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  1. #1
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    High Velocity Laminar Water Flow

    Where is high velocity laminar water flow always present? It really does happen. Why is this important? This should get interesting.
    No man can be both ignorant and free.
    Thomas Jefferson

  2. #2
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    The only place I can easily think of would be when there is no containment of the water.

    PHM
    --------


    Quote Originally Posted by WAYNE3298 View Post
    Where is high velocity laminar water flow always present? It really does happen. Why is this important? This should get interesting.
    PHM
    --------
    The conventional view serves to protect us from the painful job of thinking.

  3. #3
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    I would say only in a length of straight pipe long enough to support it.

    You would need it for flow measuring stations, or for those fancy fountains that shoot water jets around for kids to play in! Lol!

  4. #4
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    Water falls, rain, and downfeed risers

    Maybe Domestic fixtures post aerator.


    Sent from my iPhone using Tapatalk

  5. #5
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    Also, in and out of the Compression tank.

    And all gravity systems, and those with no running pumps and missing flow controls.


    Sent from my iPhone using Tapatalk

  6. #6
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    Well, Wayne, are we close?

  7. #7
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    Thread Starter
    Some of you are getting close. I posted this question because it is commonly thought that velocity is the only factor in determining laminar and turbulent flow. Surprisingly there hasn't been much interest in this thread.
    Laminar flow is always present in a vena contracta.
    Now the rest of the question is why?
    No man can be both ignorant and free.
    Thomas Jefferson

  8. #8
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    I realize now that I was really picturing non laminar flow when I answered. No layering - which could only happen where there is neither containment friction or turbulence.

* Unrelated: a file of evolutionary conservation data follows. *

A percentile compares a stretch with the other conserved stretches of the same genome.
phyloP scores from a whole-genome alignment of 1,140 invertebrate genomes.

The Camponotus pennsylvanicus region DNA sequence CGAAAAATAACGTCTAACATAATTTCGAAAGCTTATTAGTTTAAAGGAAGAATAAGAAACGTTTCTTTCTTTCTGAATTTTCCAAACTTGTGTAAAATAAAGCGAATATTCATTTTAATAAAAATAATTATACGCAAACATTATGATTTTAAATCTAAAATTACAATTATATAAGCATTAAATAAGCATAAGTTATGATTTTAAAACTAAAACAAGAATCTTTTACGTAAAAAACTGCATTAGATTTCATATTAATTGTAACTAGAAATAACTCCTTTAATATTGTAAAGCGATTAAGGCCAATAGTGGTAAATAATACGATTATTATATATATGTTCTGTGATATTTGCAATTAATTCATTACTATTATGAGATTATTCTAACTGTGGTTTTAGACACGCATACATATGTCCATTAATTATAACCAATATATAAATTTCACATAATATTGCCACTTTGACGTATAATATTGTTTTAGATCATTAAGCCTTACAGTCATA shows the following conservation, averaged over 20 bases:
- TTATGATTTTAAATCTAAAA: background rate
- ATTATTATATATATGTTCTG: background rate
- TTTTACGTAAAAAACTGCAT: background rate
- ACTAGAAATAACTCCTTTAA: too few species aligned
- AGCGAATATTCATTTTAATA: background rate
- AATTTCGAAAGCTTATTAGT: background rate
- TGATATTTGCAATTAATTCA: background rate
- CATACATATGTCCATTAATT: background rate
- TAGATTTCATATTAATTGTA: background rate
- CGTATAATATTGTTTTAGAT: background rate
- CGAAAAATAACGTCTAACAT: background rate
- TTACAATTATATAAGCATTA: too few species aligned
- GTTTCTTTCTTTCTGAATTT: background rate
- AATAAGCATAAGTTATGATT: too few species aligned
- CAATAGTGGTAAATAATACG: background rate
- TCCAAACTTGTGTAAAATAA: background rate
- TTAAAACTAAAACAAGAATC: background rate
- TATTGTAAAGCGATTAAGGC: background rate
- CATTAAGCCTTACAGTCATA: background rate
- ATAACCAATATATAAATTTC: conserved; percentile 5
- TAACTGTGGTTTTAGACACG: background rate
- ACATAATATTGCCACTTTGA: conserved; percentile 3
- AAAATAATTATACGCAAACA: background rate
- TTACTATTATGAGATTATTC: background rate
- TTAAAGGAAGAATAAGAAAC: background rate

So now that I looked up what a vena contracta is - tell me how / why there is no turbulence. And how high does the velocity have to be to completely overcome the effect of friction on flow?

    PHM
    -----------


    Quote Originally Posted by WAYNE3298 View Post
    Some of you are getting close. I posted this question because it is commonly thought that velocity is the only factor in determining laminar and turbulent flow. Surprisingly there hasn't been much interest in this thread.
    Laminar flow is always present in a vena contracta.
    Now the rest of the question is why?
    PHM
    --------
    The conventional view serves to protect us from the painful job of thinking.

  9. #9
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    Thread Starter
    You are hammering on it Poodle. The answer is in the boundary layer. More later after we get more comments.
    No man can be both ignorant and free.
    Thomas Jefferson

  10. #10
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    What is the dividing line for high velocity and non-high velocity?

  11. #11
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    Thread Starter
    In general turbulent flow is considered high velocity. I don't know if there is a better definition than that. Myself high velocity is when the velocity is higher than it should be under the conditions. For example a pump discharge pipe velocity can be OK at 10 FPS but I certainly wouldn't want that at the pump inlet.
    No man can be both ignorant and free.
    Thomas Jefferson

  12. #12
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    Where are the dividing lines between non-high velocity, high velocity, and excessive velocity? <g>

    PHM
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    Quote Originally Posted by TechmanTerry View Post
    What is the dividing line for high velocity and non-high velocity?
    PHM
    --------
    The conventional view serves to protect us from the painful job of thinking.

  13. #13
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    Quote Originally Posted by WAYNE3298 View Post
    Some of you are getting close. I posted this question because it is commonly thought that velocity is the only factor in determining laminar and turbulent flow. Surprisingly there hasn't been much interest in this thread.
    Laminar flow is always present in a vena contracta.
    Now the rest of the question is why?
    Neat thread Wayne. Fluid dynamics has been an interest of mine for the last couple of years.

    I think laminar flow is always present in a vena contracta due to the Bernoulli Effect. And yes it is laminar but turbulence does occur after the contracta, raising the Reynolds number slightly higher than that of the inlet, albeit briefly.

    I don’t have an answer to your original question. I can think of a few artificial and natural instances where high velocity laminar flow is present but none that have any significant importance.

    Looking forward to your answer!

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